Saturday, Jan. 16, 2010

Fusion of Passion Onstage Under the Microscope

Renaissance Theaterworks’ Blackbird Explores the Passion of Human Intimacy

By Russ Bickerstaff
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Unseasonably Spring-like weather hung in the air. The Third Ward was alive with the strange energies of Gallery Night activity. In the Broadway Theatre Center’s Studio Theatre, Renaissance Theaterworks was opening its new drama—David Harrower’s Blackbird

My wife and I sat with a number of critics from other publications near the back of the studio theatre. The view of Scenic Designer Nathan Stuber’s set from the back row was interesting. The play’s 70 or so minutes without intermission play out in a filthy factory break room. It’s a very, very small place. The worn linoleum tiles are elevated from the floor of the studio theatre. There are distinctive, institutional foam hanging tiles and fluorescent lighting compacting the space from above. The walls that frame the floor and ceiling shrink the intimate confines of the studio theater considerably. Backstage lights glint off the bare brick walls of the studio theatre outside the set. The entirety of the play entirely plays out in a confined space that is almost uncomfortably small. From the back row, looking out into Stuber’s set is like looking into a microscope of human emotion. Two people. One place. There’s a world outside and a history beyond it but here, now the drama of that world crystallizes for 70 unrelenting minutes.

Everybody’s in the theatre. The lights fall, when the lights rise, there’s Carrie Coon (on the left) and Brian Mani (on the right.) Mani’s playing Ray—an aging man who had an affair years ago with Una (played by Coon.) Una was substantially underage at the time. She was only a child. Shouldn’t’ve been in a relationship. Ray was in his forties. She’s an adult now. He’s done time, changed his name and moved on. She’s found him. She has questions.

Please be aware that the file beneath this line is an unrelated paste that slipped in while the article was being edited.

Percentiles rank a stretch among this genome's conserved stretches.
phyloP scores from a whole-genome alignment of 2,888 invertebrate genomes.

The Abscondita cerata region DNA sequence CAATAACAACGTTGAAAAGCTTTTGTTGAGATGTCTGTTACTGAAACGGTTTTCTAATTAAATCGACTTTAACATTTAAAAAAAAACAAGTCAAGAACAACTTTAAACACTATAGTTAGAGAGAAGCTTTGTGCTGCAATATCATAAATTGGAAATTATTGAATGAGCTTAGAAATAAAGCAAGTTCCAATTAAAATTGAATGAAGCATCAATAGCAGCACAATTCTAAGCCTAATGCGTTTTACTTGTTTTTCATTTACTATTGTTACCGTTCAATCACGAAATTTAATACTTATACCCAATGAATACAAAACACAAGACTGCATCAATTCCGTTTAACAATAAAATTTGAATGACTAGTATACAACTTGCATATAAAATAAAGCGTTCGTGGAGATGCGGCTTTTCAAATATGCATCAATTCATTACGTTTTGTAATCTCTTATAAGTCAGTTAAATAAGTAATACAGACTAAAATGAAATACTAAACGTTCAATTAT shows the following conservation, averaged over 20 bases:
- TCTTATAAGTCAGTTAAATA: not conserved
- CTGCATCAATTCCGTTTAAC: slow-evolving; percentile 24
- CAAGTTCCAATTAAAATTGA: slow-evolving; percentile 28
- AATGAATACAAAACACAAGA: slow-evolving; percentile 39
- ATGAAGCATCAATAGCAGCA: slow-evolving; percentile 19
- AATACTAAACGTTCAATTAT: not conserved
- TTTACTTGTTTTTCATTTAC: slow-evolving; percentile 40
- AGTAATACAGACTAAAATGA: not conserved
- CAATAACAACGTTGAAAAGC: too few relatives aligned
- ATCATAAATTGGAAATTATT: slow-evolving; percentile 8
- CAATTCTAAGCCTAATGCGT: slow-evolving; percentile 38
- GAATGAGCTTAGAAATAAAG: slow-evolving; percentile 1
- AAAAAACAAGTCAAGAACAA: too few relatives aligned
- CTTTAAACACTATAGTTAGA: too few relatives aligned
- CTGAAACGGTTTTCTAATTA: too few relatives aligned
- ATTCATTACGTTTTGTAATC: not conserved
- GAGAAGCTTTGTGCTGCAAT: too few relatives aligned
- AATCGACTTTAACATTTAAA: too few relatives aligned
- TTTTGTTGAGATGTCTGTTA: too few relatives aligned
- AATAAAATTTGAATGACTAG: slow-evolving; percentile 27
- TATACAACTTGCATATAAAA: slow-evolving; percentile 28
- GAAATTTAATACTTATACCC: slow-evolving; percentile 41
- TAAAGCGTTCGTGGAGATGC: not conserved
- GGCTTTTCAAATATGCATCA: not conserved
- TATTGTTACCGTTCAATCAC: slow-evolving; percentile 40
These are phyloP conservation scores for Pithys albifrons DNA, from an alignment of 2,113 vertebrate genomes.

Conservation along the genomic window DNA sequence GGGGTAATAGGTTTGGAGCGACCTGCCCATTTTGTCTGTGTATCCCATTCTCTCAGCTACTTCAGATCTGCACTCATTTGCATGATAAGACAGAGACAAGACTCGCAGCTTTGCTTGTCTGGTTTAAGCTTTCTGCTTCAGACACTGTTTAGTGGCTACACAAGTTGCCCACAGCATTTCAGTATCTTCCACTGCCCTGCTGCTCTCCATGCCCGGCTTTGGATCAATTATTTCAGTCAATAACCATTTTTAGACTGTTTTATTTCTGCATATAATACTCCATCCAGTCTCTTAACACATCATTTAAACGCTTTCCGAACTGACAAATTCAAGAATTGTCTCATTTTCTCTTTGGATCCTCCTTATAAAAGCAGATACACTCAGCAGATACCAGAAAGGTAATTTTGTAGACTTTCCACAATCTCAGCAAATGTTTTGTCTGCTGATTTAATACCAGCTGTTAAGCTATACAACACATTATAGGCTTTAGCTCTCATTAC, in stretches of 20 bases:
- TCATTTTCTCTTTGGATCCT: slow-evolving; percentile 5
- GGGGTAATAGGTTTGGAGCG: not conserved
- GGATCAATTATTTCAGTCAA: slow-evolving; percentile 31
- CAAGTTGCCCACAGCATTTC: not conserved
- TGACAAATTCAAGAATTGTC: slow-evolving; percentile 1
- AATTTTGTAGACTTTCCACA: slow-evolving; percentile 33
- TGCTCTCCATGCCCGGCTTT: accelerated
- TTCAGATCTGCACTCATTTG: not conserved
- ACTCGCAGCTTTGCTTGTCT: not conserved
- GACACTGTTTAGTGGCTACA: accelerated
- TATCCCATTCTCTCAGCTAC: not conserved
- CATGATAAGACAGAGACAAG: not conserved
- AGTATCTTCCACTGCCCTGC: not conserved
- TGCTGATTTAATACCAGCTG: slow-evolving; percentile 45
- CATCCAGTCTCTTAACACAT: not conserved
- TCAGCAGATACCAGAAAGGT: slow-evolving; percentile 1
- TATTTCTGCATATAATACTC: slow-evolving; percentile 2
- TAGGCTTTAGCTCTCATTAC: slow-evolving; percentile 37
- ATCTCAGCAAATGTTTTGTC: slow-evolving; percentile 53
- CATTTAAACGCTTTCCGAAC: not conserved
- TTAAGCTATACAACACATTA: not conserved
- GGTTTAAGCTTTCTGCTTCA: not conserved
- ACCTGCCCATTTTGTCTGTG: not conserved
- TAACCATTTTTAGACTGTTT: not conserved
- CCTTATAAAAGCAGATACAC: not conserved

Over the years, there have been a number of dramas covering the subject of sexual/romantic older man/underage women interactions. How I Learned to Drive and Oleanna come to mind. What playwright David Harrower does here that’s kind of unique is allowing all the drama to play out over the course of a single conversation. The emotional impact of a very powerful relationship that profoundly effected the lives of the two people who were in it is talked about in a post-hoc conversation long after it happened. That conversation is a little over an hour without significant break. A lot gets said. There’s kind of a studied staccato in Harrower’s dialogue that amplifies the human imperfections of the two characters. That kind of dialogue can be very, very difficult to capture in live performance, but Mani and Coon do a pretty good job of it here. One pictures Mani, Coon and director Suzan Fete going over an endless parade of different approaches to individual lines. The overall emotional resonance of the interaction between Una and Ray feels authentic as it plays out between Coon and Mani, but the finer details of the script were a bit illusive opening night. In a conversation like this, a huge range of different emotions come out in surprisingly different moods. It’s only an hour, but it feels like a lifetime. Mani and Coon manage to capture a great deal of that, but a one hour conversation about a doomed romantic affair years after it happened has a kind of life of its own that they didn’t quite manage to reach. That being said, this is a very, very powerful drama that beautifully represents the full complexity of emotions under the influence of human imperfection.

Renaissance Theaterworks’ Blackbird runs through February 7th at the Broadway Theatre Center’s Studio Theatre

 

 

 

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